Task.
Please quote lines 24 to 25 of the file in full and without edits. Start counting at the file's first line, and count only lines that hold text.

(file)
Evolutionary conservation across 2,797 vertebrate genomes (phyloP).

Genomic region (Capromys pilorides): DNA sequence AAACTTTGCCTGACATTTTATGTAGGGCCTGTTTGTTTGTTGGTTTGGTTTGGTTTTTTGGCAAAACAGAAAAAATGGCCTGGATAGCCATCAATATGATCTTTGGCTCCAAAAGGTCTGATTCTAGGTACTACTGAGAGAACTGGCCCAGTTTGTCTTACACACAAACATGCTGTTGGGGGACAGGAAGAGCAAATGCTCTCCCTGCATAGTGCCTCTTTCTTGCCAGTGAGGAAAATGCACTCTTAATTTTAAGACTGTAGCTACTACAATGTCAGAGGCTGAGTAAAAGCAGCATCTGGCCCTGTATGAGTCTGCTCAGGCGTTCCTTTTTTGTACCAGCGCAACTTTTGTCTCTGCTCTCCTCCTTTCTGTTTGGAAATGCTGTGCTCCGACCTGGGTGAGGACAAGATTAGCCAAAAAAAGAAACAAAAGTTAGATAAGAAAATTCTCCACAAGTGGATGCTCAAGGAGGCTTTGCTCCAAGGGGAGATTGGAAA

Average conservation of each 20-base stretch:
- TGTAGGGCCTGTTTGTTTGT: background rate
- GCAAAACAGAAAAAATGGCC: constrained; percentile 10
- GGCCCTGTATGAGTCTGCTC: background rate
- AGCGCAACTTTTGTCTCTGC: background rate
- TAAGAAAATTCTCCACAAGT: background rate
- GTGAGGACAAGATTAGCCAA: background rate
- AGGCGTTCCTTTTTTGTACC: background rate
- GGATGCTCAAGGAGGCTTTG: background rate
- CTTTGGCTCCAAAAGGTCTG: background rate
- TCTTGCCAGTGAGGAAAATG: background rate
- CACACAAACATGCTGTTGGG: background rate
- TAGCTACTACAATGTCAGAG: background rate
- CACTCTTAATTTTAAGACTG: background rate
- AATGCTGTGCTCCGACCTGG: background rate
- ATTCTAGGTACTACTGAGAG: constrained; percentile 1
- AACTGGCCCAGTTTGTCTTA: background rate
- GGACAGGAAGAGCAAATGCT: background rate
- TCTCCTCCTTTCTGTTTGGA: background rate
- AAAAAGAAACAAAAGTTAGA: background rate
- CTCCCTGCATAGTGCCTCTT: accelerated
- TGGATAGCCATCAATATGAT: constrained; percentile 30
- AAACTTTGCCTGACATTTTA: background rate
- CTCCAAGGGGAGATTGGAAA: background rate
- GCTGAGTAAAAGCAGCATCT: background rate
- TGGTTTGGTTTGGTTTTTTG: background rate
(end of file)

- TGGATAGCCATCAATATGAT: constrained; percentile 30
- AAACTTTGCCTGACATTTTA: background rate